# Rao-Blackwell Theorem and it’s applications 2

Suppose:

Data : , i.e. we assume the data comes from some probability distribution which can be defined using the parameters . Now we want to make inference about the unknown parameter .

## Some Definitions:

• An estimator T(X) is a statistic (or a function of X).
• For a given observed value of x of X, T(x) is an estimate of .
• Mean Squared Error:  .

We may define an estimator  to be the estimator of  if .

Unfortunately, such an estimator does not exist (Think Why!!!). Hence we have to approach from another direction. One way is to restrict attention to a class of estimators showing some degree of impartiality with a hope that we can find a best estimate in the restricted class. One such restriction is Unbiasedness.

• A statistic T(X) is said to be unbiased for estimating a parametric function  if . We say that  is unbiasedly estimable if such an estimator exists.

It can be easily seen that  where  is called the bias of T. (Check!!!)

• An unbiased estimator  of  is uniformly minimum variance unbiased estimator (UMVUE) if : and for any unbiased estimator T of .

An Inequality: For a random variable Z,

where c is a fixed real number. (Check!!!)

Consider now conditional distribution of a random variable U given another random variable T. Then we can see:

, thereby implying:

## Rao-Blackwell Theorem:

Let U be an unbiased estimator of . Consider sufficient statistics T for  and let . Then  is an unbiased estimator of  and .

Proof: First note that  is free of  as T is sufficient. Then  can be used as an estimator of  Also,

Thus given any unbiased estimator, there exists an unbiased estimator  based on T, which is “as good as” U in the sense that: .

Lemma 1Let , and T(X) be a complete sufficient statistic for . Then every U-estimable parametric function  has one and only one unbiased estimator based on T in the sense that if  and  are two unbiased estimators based on T, then:

Lemma 2Let T be a complete sufficient statistic. An Unbiased Estimator  of based on T, is also an UMVUE.

(Try to Prove the above lemma.)

## Some Examples:

Example 1Let’s first think about the Bernoulli case.  iid Ber(p).

Here T=T(X)=  is a complete sufficient statistic.

• UMVUE of p:

, i.e. T/n is an unbiased estimator based on the complete sufficient statistics T , implying T/n is UMVUE.

• UMVUE of :

Check that: . Thus UMVUE of p is .

• UMVUE of :

UMVUE of  = .

It can be easily seen that any U-estimable function is a polynomial in p of degree .

Example 2: Let’s now think about Poisson case. .Then, we know,  is complete sufficient.

It is very easy to get UMVUE of  for r integer.

Let’s try to find UMVUE of P[X=k].

• .

Exercise: . Find UMVUE of  .                                               [Hint: ]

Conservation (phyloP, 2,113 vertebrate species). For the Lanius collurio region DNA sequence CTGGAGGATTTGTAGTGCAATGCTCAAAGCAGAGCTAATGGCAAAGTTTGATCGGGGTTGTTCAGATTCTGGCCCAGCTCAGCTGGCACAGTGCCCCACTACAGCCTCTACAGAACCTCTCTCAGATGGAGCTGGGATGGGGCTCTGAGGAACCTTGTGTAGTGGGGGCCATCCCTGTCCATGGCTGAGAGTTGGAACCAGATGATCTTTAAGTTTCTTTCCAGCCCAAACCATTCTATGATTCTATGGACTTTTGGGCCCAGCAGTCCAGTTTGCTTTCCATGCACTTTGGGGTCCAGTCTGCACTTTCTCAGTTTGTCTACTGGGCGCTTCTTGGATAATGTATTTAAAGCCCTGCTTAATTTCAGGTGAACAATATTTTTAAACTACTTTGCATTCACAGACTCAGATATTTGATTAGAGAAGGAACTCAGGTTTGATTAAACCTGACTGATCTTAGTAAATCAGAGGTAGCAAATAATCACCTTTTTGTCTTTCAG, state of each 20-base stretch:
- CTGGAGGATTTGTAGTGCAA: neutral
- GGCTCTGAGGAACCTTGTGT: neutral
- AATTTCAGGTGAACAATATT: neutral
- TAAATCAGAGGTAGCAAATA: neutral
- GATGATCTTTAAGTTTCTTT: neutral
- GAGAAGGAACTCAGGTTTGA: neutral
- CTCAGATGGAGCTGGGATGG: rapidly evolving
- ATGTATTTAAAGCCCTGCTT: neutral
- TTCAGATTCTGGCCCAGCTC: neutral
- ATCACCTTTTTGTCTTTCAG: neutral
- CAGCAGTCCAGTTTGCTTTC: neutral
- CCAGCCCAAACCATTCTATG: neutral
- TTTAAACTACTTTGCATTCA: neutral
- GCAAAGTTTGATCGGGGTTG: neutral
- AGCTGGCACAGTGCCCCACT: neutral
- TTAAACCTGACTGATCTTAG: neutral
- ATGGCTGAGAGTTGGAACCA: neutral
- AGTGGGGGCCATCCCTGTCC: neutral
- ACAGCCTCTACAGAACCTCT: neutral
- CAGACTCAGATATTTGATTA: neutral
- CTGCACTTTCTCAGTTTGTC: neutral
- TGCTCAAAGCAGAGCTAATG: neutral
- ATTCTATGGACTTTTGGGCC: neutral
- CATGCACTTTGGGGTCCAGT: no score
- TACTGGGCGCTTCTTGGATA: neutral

Example 3: . Here, =sample mean is complete sufficient.

• Case 1: ( is known)  So,  is UMVUE of . Similarly, UMVUE of  is

Suppose  =1. Want to estimate: .

, using the fact that  and  are independent (by Basu’s Theorem).

Hence, UMVUE: , where  is cdf of N(0,1). (Check!!!)

• Case 2: ( known) Want UMVUE of

is complete sufficient statistic for .

, thereby giving , i.e T/n is UMVUE of .

, if .

Replacing r by r/2, we get the required UMVUE of  as:  if .

• Case 3: (both  and  unknown)

Now,  is complete sufficient for , where .

Now, , , which gives UMVUE of  as:  (Chcek!!!)

Similarly, UMVUE of  is:   (Since  and T are independent) (Check!!!)

Also, UMVUE of  is , the small change from the previous version is due to change in degrees of freedom.

Thus, now we can get UMVUE of , which turns out to be: .

Now, to estimate quantiles: let: , we get the UMVUE of u, the p-th quantile, as: , where  is the UMVUE of .

Example 4  iid Exp(), i.e. with density  .Want UMVUE of .

Let . A complete sufficient statistics is .

, since  is ancillary.

Now we know, if  and , then

•

Therefore:

Conclusion: Thus, in this article, we have gathered some basic knowledge about parametric inference, and a detailed discussion on UMVUE and some examples. Let me finish this topic with an example, which would illustrate why UMVUE does not guarantee minimum Mean Square Error.

Concluding Example:  , where . We have learnt that the UMVUE of  is .  Now let us consider the statistic , which takes  if , otherwise take – if  and    if  .

Then, we can see that , even though  is UMVUE.

So, let’s bid adieu for now. I will be back with some other interesting topic very soon.

## 2 thoughts on “Rao-Blackwell Theorem and it’s applications”

• Debarghya Mukherjee

Just try to motivate a little bit why one needs the methods of Parametric Estimation.

• djghosh Post author

Thanks for the comment…This was mainly on Rao-Blackwell Theorem…Will try to post an introductory post on Parametric Inference with motivations later.